The most important job of parenting comes with no rulebook. No diploma, certification, or licensing is necessary to bring another human being into the world. But our doll babies eventually learn to stand on their own two feet, and before we know it, we're facing another legitimate person with a will of their own.
Unless we're prepared to meet other unique spirits on their own terms, we might be all too tempted to try to mold them into our own images. As Don Riso and Russ Hudson write in The Wisdom of the Enneagram: The Complete Guide to Psychological and Spiritual Growth for the Nine Personality Types, "The whole of our culture and education constantly reminds us of how we can be more successful, desirable, secure, or spiritual if we were only to change in some way or other. In short, we have learned that we need to be different from how we actually are according to some formula the mind has received. The idea that we simply need to discover and accept who we actually are is contrary to almost everything we have been taught."
Luckily, both Temperament Theory and the Enneagram of Personality Types remind us that there isn't only one legitimate way to be. While there may be more popular ways of being in any one time and place, we all in fact bring our own little special piece to the great puzzle of humanity. Some are more colorful, some more subdued. Some are edgier, some come with softer sides. Fit us all together, and you've got the bigger picture.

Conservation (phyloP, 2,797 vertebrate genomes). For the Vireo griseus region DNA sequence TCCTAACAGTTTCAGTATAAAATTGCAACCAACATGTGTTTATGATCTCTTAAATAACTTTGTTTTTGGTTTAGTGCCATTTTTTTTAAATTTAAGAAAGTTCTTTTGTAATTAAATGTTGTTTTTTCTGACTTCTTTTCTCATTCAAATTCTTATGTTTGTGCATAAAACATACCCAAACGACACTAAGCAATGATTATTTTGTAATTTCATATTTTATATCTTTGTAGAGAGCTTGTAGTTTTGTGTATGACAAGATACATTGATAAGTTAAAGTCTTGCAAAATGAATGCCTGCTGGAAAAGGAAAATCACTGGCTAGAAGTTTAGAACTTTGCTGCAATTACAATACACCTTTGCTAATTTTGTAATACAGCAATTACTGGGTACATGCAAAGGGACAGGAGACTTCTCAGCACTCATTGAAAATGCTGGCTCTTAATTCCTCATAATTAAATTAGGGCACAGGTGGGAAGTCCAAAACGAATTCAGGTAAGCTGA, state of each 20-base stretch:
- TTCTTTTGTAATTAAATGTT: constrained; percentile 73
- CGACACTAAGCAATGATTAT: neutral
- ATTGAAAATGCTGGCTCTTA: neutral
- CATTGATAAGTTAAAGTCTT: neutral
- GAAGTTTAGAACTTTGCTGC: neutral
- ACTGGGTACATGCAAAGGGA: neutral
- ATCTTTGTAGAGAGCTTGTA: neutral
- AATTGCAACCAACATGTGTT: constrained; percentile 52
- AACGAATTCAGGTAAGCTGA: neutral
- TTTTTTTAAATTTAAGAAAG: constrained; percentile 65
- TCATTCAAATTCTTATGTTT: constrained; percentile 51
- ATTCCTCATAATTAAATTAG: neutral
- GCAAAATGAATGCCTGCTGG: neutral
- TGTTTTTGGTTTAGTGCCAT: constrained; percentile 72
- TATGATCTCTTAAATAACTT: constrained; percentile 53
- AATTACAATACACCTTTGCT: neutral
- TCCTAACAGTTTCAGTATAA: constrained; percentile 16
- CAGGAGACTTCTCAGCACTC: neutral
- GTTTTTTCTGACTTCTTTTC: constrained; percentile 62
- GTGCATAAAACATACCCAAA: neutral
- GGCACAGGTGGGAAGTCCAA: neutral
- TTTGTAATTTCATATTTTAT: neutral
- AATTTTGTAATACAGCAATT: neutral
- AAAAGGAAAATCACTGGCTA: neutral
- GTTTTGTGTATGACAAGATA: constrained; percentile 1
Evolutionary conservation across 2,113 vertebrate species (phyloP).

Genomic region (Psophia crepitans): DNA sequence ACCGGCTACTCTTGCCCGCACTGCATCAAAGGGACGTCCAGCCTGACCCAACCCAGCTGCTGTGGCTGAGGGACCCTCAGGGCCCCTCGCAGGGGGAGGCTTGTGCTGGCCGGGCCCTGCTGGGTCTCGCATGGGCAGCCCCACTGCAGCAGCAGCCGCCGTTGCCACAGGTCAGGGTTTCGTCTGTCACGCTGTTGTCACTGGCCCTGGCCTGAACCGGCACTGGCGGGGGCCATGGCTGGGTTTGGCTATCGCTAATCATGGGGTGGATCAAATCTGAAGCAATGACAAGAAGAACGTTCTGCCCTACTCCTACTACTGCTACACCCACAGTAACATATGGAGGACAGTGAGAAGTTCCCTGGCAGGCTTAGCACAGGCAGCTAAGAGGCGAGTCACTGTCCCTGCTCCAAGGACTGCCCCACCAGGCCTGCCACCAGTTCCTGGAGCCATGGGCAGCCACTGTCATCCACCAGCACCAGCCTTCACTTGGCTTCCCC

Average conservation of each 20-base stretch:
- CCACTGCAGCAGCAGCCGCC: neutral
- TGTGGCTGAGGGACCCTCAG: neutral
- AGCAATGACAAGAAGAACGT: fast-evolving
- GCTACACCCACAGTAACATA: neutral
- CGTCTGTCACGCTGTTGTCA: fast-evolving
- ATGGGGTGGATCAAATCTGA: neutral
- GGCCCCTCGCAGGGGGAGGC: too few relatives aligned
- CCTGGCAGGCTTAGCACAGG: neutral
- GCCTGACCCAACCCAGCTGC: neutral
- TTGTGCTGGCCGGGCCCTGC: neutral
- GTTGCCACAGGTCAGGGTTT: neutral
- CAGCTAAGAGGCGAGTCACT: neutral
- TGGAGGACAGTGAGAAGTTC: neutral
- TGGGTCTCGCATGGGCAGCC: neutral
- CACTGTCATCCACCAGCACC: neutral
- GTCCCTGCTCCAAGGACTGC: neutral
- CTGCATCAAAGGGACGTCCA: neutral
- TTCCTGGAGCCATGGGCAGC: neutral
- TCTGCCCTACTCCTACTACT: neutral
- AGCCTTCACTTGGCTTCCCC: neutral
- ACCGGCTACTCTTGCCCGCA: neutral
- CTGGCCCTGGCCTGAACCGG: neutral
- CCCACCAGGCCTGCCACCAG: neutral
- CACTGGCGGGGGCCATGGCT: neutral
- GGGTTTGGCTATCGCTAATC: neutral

Parents and other caregivers may not always be able to provide mirroring, but they can at least affirm a child's way of being in the world is okay. When neither of these happen, we run the risk of contributing to the development of defensive egocentric instincts, feelings, and thoughts in our next generation. Riso and Hudson explain, "Our personalities draw upon the capacities of our inborn temperament to develop defenses and compensations for where we have been hurt in childhood. In order to survive whatever difficulties we encountered at that time, we unwittingly mastered a limited repertoire of strategies, self-images, and behaviors that allowed us to cope with and survive in our early environment. Each of us therefore has become an 'expert' at a particular form of coping which, if used excessively, also becomes the core of the dysfunctional area of our personality."
Personalities stand a greater chance of being anchored in the healthier range of our capacities, if along with having our basic survival needs taken care of as children, we are accepted and loved for who we are. This begins with parenting. And it depends on parents who accept and love themselves for who they are. "Deep down, all of us just want to be understood and accepted for who we are," write Paul D. Tieger and Barbara Barron-Tieger in Nurture by Nature: How to Raise Happy, Healthy, Responsible Children Through the Insights of Personality Type. "This understanding is the greatest gift we can give our children. It's the real essence of self esteem."
Knowledge of personality differences, along with Compassionate Communication, can help us nurture health in both our offspring and society at large. Anchored in ancient wisdom traditions, neuroscience, and modern psychology, all of these tools can help us create an overall culture in which the very serious job of parenting might be made just a little bit easier.